Slavoj Žižek, Yanis Varoufakis & Julian Assange at ‘Europe is Kaput!’ in London Nov. 16 2015. What was said: Video. Alainah Rook has provided a transcript of the evening at Southbank Centre.
Crucially, solidarity with Paris includes recognizing that similar experiences of bombing has been endured throughout Syria and Iraq by civilians. Why is there no discussion of the role of the Gulf States? Rather than repeating the tragedy of ‘us’ against ‘them’ in which countries declare that they are at ‘war’ with the Other, attention to the root causes of inequality and inhumanity are required.
War on the Other
Declaring war is the easy way out. It panders to desires for revenge which perpetuate a cycle of violence on an international scale. We need to confront the fear of difference and the operation of states for corporate interests rather than the rights and interests of citizens.
War on the ‘Grey Zone’
Assange points out how Clinton and Hollande are in effect consenting to Isis’ stated strategy of eliminating the ‘grey zone’ of tolerant, secular societies centred on human rights and creating a polarized, intolerant situation instead. There is no ‘exit option’ being pursued for radicalized Muslims that would allow them to to see a more compassionate but still religious alternative.
‘You end capitalism; you end Isis’
Zizek’s closing call is to remove the competition over oil resources for which the Middle East is been an imperial playground for over a century.
Assange calls the Trans Pacific Partnership a “rebordering” of the economic and legal world. A geostrategic shift such as this unites multiple, heterogenous forces in an ‘economic NATO’. It locks in neoliberalism across continents but has not been engaged intellectually.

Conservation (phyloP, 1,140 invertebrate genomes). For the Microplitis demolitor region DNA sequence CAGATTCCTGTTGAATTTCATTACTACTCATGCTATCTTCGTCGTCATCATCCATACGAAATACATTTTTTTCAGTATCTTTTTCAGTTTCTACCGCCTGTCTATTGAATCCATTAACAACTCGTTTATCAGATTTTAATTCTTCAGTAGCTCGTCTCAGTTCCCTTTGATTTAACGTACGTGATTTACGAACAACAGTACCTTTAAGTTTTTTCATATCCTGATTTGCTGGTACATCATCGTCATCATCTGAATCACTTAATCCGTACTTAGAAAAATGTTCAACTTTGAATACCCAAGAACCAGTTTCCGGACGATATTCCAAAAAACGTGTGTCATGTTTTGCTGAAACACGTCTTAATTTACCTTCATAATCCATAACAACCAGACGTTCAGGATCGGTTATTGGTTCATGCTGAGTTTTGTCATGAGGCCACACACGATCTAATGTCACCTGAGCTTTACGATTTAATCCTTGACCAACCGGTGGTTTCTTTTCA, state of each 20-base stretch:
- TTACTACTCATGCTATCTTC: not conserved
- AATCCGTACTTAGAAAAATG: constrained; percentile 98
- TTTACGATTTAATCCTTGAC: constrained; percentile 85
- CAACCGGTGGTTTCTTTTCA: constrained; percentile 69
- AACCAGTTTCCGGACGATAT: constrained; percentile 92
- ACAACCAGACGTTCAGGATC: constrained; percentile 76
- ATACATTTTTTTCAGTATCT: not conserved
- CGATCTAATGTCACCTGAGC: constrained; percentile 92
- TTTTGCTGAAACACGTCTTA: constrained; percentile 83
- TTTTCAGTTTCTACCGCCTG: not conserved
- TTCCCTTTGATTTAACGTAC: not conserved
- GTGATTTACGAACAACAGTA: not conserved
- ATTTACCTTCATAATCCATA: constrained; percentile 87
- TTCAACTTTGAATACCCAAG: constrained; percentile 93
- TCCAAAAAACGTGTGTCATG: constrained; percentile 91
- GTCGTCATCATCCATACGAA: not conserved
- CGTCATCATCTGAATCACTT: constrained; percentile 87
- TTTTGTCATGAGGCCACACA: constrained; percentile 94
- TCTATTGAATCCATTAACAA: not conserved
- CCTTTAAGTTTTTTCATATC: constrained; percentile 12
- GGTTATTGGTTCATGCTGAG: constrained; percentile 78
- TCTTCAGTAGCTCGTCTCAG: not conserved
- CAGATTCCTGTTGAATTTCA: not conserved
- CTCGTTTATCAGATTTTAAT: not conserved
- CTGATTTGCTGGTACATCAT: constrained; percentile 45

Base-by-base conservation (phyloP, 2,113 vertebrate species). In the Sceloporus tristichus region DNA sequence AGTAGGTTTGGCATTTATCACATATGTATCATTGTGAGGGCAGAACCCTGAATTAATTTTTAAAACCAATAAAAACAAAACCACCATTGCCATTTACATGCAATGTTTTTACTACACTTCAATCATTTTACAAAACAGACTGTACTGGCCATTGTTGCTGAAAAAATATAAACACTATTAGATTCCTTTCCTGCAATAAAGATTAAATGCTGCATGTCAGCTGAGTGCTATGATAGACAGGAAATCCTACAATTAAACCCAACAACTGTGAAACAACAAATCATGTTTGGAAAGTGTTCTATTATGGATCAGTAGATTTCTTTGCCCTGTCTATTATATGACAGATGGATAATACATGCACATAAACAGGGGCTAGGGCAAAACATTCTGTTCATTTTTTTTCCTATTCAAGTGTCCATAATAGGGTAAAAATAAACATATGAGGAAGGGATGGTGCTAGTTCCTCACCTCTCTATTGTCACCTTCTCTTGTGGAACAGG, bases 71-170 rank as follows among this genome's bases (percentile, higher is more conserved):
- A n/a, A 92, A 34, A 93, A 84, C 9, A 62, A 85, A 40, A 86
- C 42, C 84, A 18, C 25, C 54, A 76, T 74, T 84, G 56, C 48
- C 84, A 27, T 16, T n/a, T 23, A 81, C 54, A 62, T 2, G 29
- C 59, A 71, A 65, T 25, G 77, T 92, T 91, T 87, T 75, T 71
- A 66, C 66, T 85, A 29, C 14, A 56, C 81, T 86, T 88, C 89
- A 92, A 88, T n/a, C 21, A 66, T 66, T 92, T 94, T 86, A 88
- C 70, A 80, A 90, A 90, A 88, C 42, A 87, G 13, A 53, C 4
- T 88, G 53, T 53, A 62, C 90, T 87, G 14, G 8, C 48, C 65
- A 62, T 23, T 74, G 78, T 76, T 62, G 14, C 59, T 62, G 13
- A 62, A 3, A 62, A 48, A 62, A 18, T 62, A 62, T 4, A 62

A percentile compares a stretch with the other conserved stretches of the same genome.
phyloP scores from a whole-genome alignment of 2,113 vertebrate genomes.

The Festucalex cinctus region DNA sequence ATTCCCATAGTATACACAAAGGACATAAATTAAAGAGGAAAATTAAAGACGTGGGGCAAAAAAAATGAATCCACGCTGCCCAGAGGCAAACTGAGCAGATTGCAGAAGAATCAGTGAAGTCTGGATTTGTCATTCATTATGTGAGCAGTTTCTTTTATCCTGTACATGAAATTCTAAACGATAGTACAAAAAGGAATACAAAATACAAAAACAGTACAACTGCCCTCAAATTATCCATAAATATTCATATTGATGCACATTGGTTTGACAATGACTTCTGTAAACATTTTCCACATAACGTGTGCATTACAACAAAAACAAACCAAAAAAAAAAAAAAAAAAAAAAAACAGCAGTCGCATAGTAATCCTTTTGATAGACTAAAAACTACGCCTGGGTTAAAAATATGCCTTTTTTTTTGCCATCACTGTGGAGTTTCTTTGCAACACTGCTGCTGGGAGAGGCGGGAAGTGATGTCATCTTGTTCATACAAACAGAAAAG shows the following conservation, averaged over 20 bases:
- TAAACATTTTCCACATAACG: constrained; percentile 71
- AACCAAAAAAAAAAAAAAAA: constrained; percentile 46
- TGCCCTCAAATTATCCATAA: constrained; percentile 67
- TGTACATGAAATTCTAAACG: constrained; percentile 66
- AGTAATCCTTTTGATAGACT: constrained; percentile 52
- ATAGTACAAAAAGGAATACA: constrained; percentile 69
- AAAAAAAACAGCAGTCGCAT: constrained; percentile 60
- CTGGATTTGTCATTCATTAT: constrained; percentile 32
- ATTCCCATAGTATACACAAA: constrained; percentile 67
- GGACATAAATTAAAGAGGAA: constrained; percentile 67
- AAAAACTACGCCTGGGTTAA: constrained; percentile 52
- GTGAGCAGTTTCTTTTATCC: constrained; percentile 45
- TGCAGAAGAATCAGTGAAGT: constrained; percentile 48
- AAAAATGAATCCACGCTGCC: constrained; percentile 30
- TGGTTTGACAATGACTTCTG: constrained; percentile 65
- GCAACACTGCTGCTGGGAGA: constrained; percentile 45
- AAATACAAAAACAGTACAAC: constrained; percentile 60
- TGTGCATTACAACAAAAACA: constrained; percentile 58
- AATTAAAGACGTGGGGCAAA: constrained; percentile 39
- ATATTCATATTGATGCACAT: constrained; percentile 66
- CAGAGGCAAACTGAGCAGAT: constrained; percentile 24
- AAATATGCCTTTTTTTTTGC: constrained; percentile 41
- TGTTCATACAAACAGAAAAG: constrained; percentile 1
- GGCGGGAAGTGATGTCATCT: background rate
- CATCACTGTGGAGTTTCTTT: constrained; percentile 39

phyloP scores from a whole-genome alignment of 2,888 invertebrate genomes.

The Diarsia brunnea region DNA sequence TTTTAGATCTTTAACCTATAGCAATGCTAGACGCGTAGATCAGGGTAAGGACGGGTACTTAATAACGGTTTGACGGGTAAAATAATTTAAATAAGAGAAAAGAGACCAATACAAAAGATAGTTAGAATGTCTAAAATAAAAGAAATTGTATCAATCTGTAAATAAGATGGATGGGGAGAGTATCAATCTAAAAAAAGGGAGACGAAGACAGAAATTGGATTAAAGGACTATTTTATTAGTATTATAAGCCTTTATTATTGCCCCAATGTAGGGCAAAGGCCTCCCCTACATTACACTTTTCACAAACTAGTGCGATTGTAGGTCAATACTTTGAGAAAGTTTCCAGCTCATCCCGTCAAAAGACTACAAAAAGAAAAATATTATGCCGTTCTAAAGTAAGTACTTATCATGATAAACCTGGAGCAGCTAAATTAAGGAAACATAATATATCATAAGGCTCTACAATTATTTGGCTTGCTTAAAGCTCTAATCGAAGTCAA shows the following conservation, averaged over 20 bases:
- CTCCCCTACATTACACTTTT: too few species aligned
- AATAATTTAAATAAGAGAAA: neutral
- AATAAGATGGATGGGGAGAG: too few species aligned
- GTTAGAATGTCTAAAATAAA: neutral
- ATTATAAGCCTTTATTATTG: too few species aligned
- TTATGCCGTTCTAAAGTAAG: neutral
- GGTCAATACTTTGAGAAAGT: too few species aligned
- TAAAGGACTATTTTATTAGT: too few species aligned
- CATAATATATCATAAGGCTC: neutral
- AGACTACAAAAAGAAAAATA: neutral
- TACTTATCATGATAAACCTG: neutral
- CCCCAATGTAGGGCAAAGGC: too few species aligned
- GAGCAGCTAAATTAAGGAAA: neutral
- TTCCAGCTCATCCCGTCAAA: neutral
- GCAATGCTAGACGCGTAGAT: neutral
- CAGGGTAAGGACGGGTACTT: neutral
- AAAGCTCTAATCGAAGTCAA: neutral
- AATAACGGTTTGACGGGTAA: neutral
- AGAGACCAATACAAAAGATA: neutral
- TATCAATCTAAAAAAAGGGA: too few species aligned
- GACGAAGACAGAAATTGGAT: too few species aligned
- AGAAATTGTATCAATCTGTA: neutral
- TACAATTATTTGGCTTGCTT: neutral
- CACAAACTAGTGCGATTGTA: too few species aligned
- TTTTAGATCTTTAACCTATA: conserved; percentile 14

This is a provocative conversation for Canadians, sitting on vast energy reserves and themselves trying to grapple with these challenges: how not to be shunted aside by foreign, often state-owned, corporations; and how to move from an economy based on fluctuating ‘rent’ from the value of raw resources to ‘profit’ from the ingenuity of its people; how to courageously extend an ethics which is neither charity nor humanitarianism to welcome new refugees.
Listening to the Chair’s struggle to allow all three of his speakers to be heard, the last word to Rook for her hard work:
‘I believe it is not simply just that the content of the evening many will find either compelling or arguable, but that the success is in having the conversation at all. If there is a movement towards those who wish to unite, globally, sharing ideas and perspectives, reforms and solutions, many more conversations such as this will need to take place. But if the potential for its success is already laid out in available means: the Internet, discussion, and education – it is not unattainable.’
-Rob Shields, University of Alberta